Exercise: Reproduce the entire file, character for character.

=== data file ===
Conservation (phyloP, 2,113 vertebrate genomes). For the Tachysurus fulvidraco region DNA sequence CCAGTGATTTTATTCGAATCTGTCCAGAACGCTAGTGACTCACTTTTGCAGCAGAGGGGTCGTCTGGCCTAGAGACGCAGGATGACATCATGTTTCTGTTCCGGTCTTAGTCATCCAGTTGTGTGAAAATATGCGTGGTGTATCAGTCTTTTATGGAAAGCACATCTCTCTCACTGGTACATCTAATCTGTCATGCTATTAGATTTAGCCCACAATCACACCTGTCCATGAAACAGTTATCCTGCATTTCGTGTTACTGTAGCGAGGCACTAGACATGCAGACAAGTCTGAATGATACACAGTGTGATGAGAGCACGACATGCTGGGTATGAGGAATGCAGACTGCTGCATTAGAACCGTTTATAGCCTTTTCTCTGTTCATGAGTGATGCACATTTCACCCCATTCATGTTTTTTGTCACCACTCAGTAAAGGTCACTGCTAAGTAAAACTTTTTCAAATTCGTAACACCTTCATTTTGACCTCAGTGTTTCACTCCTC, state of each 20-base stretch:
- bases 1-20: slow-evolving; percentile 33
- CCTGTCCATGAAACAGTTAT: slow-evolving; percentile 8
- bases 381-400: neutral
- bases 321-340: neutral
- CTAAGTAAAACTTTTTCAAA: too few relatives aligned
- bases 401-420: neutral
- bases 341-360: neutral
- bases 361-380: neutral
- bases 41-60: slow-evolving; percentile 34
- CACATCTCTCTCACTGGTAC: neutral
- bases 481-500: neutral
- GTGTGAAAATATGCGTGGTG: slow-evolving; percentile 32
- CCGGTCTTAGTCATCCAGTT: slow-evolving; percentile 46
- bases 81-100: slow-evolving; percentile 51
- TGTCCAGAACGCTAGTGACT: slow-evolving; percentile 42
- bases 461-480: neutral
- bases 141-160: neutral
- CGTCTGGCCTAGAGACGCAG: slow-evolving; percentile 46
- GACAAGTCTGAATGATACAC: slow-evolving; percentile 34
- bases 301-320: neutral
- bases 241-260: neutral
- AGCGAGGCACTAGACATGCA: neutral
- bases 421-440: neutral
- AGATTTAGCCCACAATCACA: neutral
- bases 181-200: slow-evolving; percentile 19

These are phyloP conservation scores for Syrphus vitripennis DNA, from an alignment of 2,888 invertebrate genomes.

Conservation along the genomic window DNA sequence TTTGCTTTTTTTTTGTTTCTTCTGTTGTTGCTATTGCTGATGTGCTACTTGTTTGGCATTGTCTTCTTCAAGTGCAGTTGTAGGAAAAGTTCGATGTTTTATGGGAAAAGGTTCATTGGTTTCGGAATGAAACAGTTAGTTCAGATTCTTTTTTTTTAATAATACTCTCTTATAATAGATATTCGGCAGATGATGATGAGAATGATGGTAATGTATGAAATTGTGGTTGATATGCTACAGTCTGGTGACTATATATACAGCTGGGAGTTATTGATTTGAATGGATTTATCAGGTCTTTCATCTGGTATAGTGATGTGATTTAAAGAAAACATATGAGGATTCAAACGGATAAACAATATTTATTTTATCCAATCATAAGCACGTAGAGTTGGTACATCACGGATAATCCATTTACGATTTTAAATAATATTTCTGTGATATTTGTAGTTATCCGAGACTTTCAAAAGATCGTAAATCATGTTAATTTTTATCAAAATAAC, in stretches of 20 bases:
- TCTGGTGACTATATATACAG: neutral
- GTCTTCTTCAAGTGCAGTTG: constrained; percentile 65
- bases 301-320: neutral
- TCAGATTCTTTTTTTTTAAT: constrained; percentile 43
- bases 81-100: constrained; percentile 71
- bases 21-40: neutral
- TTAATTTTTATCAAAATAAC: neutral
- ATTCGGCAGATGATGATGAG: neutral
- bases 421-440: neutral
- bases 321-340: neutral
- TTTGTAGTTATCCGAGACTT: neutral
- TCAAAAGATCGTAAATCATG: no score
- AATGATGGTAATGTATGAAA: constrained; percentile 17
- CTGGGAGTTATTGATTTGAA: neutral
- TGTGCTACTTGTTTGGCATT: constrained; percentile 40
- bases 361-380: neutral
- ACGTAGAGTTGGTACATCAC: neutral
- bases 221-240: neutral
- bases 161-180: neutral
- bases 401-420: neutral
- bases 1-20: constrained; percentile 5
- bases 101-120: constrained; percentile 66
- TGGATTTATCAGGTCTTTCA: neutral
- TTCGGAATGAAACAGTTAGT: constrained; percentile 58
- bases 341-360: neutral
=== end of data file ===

Conservation (phyloP, 2,113 vertebrate genomes). For the Tachysurus fulvidraco region DNA sequence CCAGTGATTTTATTCGAATCTGTCCAGAACGCTAGTGACTCACTTTTGCAGCAGAGGGGTCGTCTGGCCTAGAGACGCAGGATGACATCATGTTTCTGTTCCGGTCTTAGTCATCCAGTTGTGTGAAAATATGCGTGGTGTATCAGTCTTTTATGGAAAGCACATCTCTCTCACTGGTACATCTAATCTGTCATGCTATTAGATTTAGCCCACAATCACACCTGTCCATGAAACAGTTATCCTGCATTTCGTGTTACTGTAGCGAGGCACTAGACATGCAGACAAGTCTGAATGATACACAGTGTGATGAGAGCACGACATGCTGGGTATGAGGAATGCAGACTGCTGCATTAGAACCGTTTATAGCCTTTTCTCTGTTCATGAGTGATGCACATTTCACCCCATTCATGTTTTTTGTCACCACTCAGTAAAGGTCACTGCTAAGTAAAACTTTTTCAAATTCGTAACACCTTCATTTTGACCTCAGTGTTTCACTCCTC, state of each 20-base stretch:
- bases 1-20: slow-evolving; percentile 33
- CCTGTCCATGAAACAGTTAT: slow-evolving; percentile 8
- bases 381-400: neutral
- bases 321-340: neutral
- CTAAGTAAAACTTTTTCAAA: too few relatives aligned
- bases 401-420: neutral
- bases 341-360: neutral
- bases 361-380: neutral
- bases 41-60: slow-evolving; percentile 34
- CACATCTCTCTCACTGGTAC: neutral
- bases 481-500: neutral
- GTGTGAAAATATGCGTGGTG: slow-evolving; percentile 32
- CCGGTCTTAGTCATCCAGTT: slow-evolving; percentile 46
- bases 81-100: slow-evolving; percentile 51
- TGTCCAGAACGCTAGTGACT: slow-evolving; percentile 42
- bases 461-480: neutral
- bases 141-160: neutral
- CGTCTGGCCTAGAGACGCAG: slow-evolving; percentile 46
- GACAAGTCTGAATGATACAC: slow-evolving; percentile 34
- bases 301-320: neutral
- bases 241-260: neutral
- AGCGAGGCACTAGACATGCA: neutral
- bases 421-440: neutral
- AGATTTAGCCCACAATCACA: neutral
- bases 181-200: slow-evolving; percentile 19

These are phyloP conservation scores for Syrphus vitripennis DNA, from an alignment of 2,888 invertebrate genomes.

Conservation along the genomic window DNA sequence TTTGCTTTTTTTTTGTTTCTTCTGTTGTTGCTATTGCTGATGTGCTACTTGTTTGGCATTGTCTTCTTCAAGTGCAGTTGTAGGAAAAGTTCGATGTTTTATGGGAAAAGGTTCATTGGTTTCGGAATGAAACAGTTAGTTCAGATTCTTTTTTTTTAATAATACTCTCTTATAATAGATATTCGGCAGATGATGATGAGAATGATGGTAATGTATGAAATTGTGGTTGATATGCTACAGTCTGGTGACTATATATACAGCTGGGAGTTATTGATTTGAATGGATTTATCAGGTCTTTCATCTGGTATAGTGATGTGATTTAAAGAAAACATATGAGGATTCAAACGGATAAACAATATTTATTTTATCCAATCATAAGCACGTAGAGTTGGTACATCACGGATAATCCATTTACGATTTTAAATAATATTTCTGTGATATTTGTAGTTATCCGAGACTTTCAAAAGATCGTAAATCATGTTAATTTTTATCAAAATAAC, in stretches of 20 bases:
- TCTGGTGACTATATATACAG: neutral
- GTCTTCTTCAAGTGCAGTTG: constrained; percentile 65
- bases 301-320: neutral
- TCAGATTCTTTTTTTTTAAT: constrained; percentile 43
- bases 81-100: constrained; percentile 71
- bases 21-40: neutral
- TTAATTTTTATCAAAATAAC: neutral
- ATTCGGCAGATGATGATGAG: neutral
- bases 421-440: neutral
- bases 321-340: neutral
- TTTGTAGTTATCCGAGACTT: neutral
- TCAAAAGATCGTAAATCATG: no score
- AATGATGGTAATGTATGAAA: constrained; percentile 17
- CTGGGAGTTATTGATTTGAA: neutral
- TGTGCTACTTGTTTGGCATT: constrained; percentile 40
- bases 361-380: neutral
- ACGTAGAGTTGGTACATCAC: neutral
- bases 221-240: neutral
- bases 161-180: neutral
- bases 401-420: neutral
- bases 1-20: constrained; percentile 5
- bases 101-120: constrained; percentile 66
- TGGATTTATCAGGTCTTTCA: neutral
- TTCGGAATGAAACAGTTAGT: constrained; percentile 58
- bases 341-360: neutral